In the drawing FIG. 1 is a view in longitudinal section through the closing side of an injection molding apparatus provided with the piston rod according to the invention. FIG. 2 is a portion on an enlarged scale through the region of contact between the coating on the piston rod and the seal of the cylinder tube.
The closing side of an injection molding apparatus, as is shown in FIG. 1, essentially comprises a frame 11 to which a mold mounting plate 6 is fixedly connected, whereas a further mold mounting plate 7 is displaceable on rails 16 in order to be able to open and close or press together the mold which consists of the mold halves 8, 9. Opening and closing of the mold is effected by means of hydraulic cylinders 12 which are arranged in pairs. The closing pressure applied to the closed mold on the other hand is exerted by a hydraulic cylinder, the essential parts of which are the cylinder tube 3 and the piston rod 1.
When the mold is closed, that is to say moved into the position shown in FIG. 1, a large amount of hydraulic fluid is sucked along into the interior of the cylinder tube 3 by way of the valve 13. The closing pressure is then built up in the interior of the cylinder tube 3, that closing pressure being transmitted by way of the piston rod 1 and the ejector plate 10 to the movable mold mounting plate 7 and therewith to the mold. As the illustrated apparatus is a machine without frame beam members, a pivot 15 is disposed between the ejector plate 10 and the mold mounting plate 7.
The essential aspect for the invention is that the piston rod 1 comprises a cast iron alloy, for example of spheroidal graphite iron GGG 70 or GGG 50 and is coated with an anti-wear layer in order permanently to withstand the friction which occurs at the seal 17. That construction makes it possible for the piston rod 1 to be provided with a cavity 4 which can be of larger dimensions than would be necessary to accommodate the ejector device 14. Cavity 4 is subdivided by a transverse wall 5.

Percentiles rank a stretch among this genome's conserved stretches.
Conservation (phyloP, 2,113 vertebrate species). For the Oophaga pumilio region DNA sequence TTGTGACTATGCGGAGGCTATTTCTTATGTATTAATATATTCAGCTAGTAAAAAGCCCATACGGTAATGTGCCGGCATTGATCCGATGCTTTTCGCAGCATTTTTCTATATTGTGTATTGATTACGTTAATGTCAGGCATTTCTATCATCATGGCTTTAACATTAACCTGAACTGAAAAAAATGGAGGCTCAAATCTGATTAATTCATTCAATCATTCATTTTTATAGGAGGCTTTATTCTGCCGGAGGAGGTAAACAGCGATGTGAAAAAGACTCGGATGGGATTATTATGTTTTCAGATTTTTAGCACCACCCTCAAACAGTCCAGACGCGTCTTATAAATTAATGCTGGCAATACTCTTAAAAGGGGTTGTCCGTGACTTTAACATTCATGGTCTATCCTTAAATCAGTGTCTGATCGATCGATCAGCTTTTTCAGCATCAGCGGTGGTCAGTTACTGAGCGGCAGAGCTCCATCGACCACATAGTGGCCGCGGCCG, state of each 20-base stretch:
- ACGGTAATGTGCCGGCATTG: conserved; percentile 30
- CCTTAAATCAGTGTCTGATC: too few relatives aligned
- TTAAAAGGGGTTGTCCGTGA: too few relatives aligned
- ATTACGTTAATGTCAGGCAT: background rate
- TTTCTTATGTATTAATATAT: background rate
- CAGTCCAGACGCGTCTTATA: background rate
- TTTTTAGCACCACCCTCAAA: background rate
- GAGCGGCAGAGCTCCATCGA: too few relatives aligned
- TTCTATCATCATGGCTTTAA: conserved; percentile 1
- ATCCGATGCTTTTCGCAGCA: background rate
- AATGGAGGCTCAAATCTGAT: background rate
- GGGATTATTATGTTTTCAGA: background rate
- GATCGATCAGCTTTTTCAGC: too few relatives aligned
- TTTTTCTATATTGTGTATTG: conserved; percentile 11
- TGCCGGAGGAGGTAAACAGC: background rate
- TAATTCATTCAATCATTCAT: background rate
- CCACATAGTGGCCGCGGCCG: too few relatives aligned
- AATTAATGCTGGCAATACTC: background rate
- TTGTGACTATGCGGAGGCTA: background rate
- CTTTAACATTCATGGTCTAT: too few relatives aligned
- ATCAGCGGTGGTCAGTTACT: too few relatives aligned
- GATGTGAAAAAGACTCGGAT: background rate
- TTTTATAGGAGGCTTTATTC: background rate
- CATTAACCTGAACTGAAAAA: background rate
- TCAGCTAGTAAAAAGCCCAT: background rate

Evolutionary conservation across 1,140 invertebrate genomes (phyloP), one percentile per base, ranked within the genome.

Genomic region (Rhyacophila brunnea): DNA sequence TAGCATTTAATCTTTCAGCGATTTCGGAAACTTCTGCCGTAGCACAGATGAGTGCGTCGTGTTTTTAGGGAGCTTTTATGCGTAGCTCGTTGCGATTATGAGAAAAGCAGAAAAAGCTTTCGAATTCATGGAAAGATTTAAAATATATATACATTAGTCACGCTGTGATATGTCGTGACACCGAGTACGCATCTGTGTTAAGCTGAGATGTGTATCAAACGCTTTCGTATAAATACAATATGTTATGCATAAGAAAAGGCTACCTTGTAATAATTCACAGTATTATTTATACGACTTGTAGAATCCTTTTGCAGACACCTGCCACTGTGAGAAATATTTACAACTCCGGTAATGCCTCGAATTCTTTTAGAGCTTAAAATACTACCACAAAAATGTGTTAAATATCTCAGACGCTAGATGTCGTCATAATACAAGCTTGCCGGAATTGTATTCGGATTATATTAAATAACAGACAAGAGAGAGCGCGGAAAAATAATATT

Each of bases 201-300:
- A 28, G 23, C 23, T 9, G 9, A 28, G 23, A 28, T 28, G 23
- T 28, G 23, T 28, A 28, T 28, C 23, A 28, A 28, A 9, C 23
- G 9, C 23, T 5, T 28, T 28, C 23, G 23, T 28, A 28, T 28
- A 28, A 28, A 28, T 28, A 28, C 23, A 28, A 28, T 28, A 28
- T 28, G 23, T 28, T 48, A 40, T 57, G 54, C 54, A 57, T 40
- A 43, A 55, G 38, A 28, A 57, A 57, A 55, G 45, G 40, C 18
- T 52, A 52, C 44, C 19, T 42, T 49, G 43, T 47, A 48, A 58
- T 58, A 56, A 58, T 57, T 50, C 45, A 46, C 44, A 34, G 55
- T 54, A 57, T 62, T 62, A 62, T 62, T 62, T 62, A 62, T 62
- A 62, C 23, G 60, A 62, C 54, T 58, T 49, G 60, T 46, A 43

FIG. 2 shows the region of contact between the cylinder tube 3 and the piston rod 1. It will be seen here that the seal which is generally identified by 17 in FIG. 1 comprises a primary seal 18 which must withstand the high closing pressure and a secondary seal 19 which is to prevent leakage losses. A dirt scraper 20 is disposed in front of those two sealing elements. In order reliably to prevent metal contact between the piston rod 1 and the cylinder tube 3, there are also provided guide strips 21 which are interrupted in the peripheral direction and which heavily load the wear resistance of the surface of the piston rod 1. For that reason the piston rod 1 is provided with the coating 2 according to the invention which for example can comprise hard metal. In this case application by so-called high-speed flame spraying is recommended. In that procedure small particles of metal carbide, in particular tungsten carbide, are flung on to the surface of the piston rod at several times the speed of sound and are mechanically joined to the surface of the piston rod. In contrast the application of ceramic metal oxides, for example CrO or aluminum oxide/zirconium oxide, is effected better at high temperatures in a plasma coating process. In both cases the basic body is not involved in fusing in the coating operation, the surface properties are determined completely by the coating material. The thickness of the corresponding layer is preferably between 0.1 and 0.4 mm, which permits regrinding of the surface produced.
In order to produce a particularly smooth surface it is advantageous, prior to application of the coating, to roughen the casting and to carefully clean it, in particular by means of ultrasound.